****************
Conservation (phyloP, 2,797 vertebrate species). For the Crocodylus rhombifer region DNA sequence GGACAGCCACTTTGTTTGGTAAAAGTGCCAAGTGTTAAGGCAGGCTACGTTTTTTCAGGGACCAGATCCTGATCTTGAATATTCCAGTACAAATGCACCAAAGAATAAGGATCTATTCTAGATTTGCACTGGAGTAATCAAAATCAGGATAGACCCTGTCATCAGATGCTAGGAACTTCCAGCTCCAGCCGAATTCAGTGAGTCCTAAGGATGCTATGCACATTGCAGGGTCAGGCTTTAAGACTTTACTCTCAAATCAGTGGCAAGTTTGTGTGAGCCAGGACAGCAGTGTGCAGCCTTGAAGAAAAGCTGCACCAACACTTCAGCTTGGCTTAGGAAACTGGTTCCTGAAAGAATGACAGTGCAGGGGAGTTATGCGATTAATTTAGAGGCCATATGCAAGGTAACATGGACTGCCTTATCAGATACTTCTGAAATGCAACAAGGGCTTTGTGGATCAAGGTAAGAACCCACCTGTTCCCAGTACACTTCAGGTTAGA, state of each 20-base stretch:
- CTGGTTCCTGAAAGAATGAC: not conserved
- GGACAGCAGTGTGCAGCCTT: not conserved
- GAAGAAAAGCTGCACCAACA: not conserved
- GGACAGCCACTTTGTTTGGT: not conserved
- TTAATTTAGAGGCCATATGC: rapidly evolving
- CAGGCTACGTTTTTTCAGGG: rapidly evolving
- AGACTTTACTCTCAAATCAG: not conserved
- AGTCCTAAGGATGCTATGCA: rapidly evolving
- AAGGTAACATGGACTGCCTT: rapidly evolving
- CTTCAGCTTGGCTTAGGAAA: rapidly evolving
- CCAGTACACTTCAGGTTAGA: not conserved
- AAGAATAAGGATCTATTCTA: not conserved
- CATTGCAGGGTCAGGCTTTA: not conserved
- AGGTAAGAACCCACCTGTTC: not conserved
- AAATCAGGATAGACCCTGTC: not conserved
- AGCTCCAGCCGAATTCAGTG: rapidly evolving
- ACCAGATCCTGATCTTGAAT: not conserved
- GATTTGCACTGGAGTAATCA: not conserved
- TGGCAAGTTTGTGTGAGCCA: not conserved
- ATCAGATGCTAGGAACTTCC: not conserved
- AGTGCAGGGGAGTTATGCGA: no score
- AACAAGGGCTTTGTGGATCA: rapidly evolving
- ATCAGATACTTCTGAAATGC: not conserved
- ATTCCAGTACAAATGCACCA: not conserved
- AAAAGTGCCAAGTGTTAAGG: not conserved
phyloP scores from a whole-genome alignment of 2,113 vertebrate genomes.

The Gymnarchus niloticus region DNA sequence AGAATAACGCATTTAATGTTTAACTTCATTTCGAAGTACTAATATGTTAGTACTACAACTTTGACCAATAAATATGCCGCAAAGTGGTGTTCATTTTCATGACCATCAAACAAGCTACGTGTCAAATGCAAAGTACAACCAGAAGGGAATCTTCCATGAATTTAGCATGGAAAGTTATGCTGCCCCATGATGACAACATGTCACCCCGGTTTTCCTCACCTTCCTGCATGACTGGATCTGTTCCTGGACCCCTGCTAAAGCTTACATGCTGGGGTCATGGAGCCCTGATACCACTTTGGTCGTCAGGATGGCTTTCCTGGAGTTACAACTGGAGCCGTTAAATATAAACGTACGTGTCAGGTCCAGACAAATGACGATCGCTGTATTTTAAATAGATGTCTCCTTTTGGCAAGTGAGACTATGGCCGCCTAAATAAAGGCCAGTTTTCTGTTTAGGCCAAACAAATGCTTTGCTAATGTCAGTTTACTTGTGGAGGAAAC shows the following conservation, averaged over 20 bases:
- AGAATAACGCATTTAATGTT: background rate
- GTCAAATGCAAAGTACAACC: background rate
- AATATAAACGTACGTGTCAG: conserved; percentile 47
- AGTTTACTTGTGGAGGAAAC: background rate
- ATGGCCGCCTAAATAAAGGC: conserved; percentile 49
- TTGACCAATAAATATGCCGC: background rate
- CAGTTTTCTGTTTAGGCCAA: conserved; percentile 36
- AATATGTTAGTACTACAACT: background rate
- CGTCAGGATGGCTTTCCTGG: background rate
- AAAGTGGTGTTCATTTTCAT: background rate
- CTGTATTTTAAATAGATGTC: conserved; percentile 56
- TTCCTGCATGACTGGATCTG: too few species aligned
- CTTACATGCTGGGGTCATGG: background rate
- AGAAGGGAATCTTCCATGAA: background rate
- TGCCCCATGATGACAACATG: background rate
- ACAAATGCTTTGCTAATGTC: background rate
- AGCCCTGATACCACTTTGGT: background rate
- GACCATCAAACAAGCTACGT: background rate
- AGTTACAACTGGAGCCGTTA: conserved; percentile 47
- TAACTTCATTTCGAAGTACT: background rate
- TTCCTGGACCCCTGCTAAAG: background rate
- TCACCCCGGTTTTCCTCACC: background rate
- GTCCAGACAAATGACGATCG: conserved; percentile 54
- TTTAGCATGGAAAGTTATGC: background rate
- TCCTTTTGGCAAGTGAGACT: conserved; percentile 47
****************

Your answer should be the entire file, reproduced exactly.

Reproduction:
Conservation (phyloP, 2,797 vertebrate species). For the Crocodylus rhombifer region DNA sequence GGACAGCCACTTTGTTTGGTAAAAGTGCCAAGTGTTAAGGCAGGCTACGTTTTTTCAGGGACCAGATCCTGATCTTGAATATTCCAGTACAAATGCACCAAAGAATAAGGATCTATTCTAGATTTGCACTGGAGTAATCAAAATCAGGATAGACCCTGTCATCAGATGCTAGGAACTTCCAGCTCCAGCCGAATTCAGTGAGTCCTAAGGATGCTATGCACATTGCAGGGTCAGGCTTTAAGACTTTACTCTCAAATCAGTGGCAAGTTTGTGTGAGCCAGGACAGCAGTGTGCAGCCTTGAAGAAAAGCTGCACCAACACTTCAGCTTGGCTTAGGAAACTGGTTCCTGAAAGAATGACAGTGCAGGGGAGTTATGCGATTAATTTAGAGGCCATATGCAAGGTAACATGGACTGCCTTATCAGATACTTCTGAAATGCAACAAGGGCTTTGTGGATCAAGGTAAGAACCCACCTGTTCCCAGTACACTTCAGGTTAGA, state of each 20-base stretch:
- CTGGTTCCTGAAAGAATGAC: not conserved
- GGACAGCAGTGTGCAGCCTT: not conserved
- GAAGAAAAGCTGCACCAACA: not conserved
- GGACAGCCACTTTGTTTGGT: not conserved
- TTAATTTAGAGGCCATATGC: rapidly evolving
- CAGGCTACGTTTTTTCAGGG: rapidly evolving
- AGACTTTACTCTCAAATCAG: not conserved
- AGTCCTAAGGATGCTATGCA: rapidly evolving
- AAGGTAACATGGACTGCCTT: rapidly evolving
- CTTCAGCTTGGCTTAGGAAA: rapidly evolving
- CCAGTACACTTCAGGTTAGA: not conserved
- AAGAATAAGGATCTATTCTA: not conserved
- CATTGCAGGGTCAGGCTTTA: not conserved
- AGGTAAGAACCCACCTGTTC: not conserved
- AAATCAGGATAGACCCTGTC: not conserved
- AGCTCCAGCCGAATTCAGTG: rapidly evolving
- ACCAGATCCTGATCTTGAAT: not conserved
- GATTTGCACTGGAGTAATCA: not conserved
- TGGCAAGTTTGTGTGAGCCA: not conserved
- ATCAGATGCTAGGAACTTCC: not conserved
- AGTGCAGGGGAGTTATGCGA: no score
- AACAAGGGCTTTGTGGATCA: rapidly evolving
- ATCAGATACTTCTGAAATGC: not conserved
- ATTCCAGTACAAATGCACCA: not conserved
- AAAAGTGCCAAGTGTTAAGG: not conserved
phyloP scores from a whole-genome alignment of 2,113 vertebrate genomes.

The Gymnarchus niloticus region DNA sequence AGAATAACGCATTTAATGTTTAACTTCATTTCGAAGTACTAATATGTTAGTACTACAACTTTGACCAATAAATATGCCGCAAAGTGGTGTTCATTTTCATGACCATCAAACAAGCTACGTGTCAAATGCAAAGTACAACCAGAAGGGAATCTTCCATGAATTTAGCATGGAAAGTTATGCTGCCCCATGATGACAACATGTCACCCCGGTTTTCCTCACCTTCCTGCATGACTGGATCTGTTCCTGGACCCCTGCTAAAGCTTACATGCTGGGGTCATGGAGCCCTGATACCACTTTGGTCGTCAGGATGGCTTTCCTGGAGTTACAACTGGAGCCGTTAAATATAAACGTACGTGTCAGGTCCAGACAAATGACGATCGCTGTATTTTAAATAGATGTCTCCTTTTGGCAAGTGAGACTATGGCCGCCTAAATAAAGGCCAGTTTTCTGTTTAGGCCAAACAAATGCTTTGCTAATGTCAGTTTACTTGTGGAGGAAAC shows the following conservation, averaged over 20 bases:
- AGAATAACGCATTTAATGTT: background rate
- GTCAAATGCAAAGTACAACC: background rate
- AATATAAACGTACGTGTCAG: conserved; percentile 47
- AGTTTACTTGTGGAGGAAAC: background rate
- ATGGCCGCCTAAATAAAGGC: conserved; percentile 49
- TTGACCAATAAATATGCCGC: background rate
- CAGTTTTCTGTTTAGGCCAA: conserved; percentile 36
- AATATGTTAGTACTACAACT: background rate
- CGTCAGGATGGCTTTCCTGG: background rate
- AAAGTGGTGTTCATTTTCAT: background rate
- CTGTATTTTAAATAGATGTC: conserved; percentile 56
- TTCCTGCATGACTGGATCTG: too few species aligned
- CTTACATGCTGGGGTCATGG: background rate
- AGAAGGGAATCTTCCATGAA: background rate
- TGCCCCATGATGACAACATG: background rate
- ACAAATGCTTTGCTAATGTC: background rate
- AGCCCTGATACCACTTTGGT: background rate
- GACCATCAAACAAGCTACGT: background rate
- AGTTACAACTGGAGCCGTTA: conserved; percentile 47
- TAACTTCATTTCGAAGTACT: background rate
- TTCCTGGACCCCTGCTAAAG: background rate
- TCACCCCGGTTTTCCTCACC: background rate
- GTCCAGACAAATGACGATCG: conserved; percentile 54
- TTTAGCATGGAAAGTTATGC: background rate
- TCCTTTTGGCAAGTGAGACT: conserved; percentile 47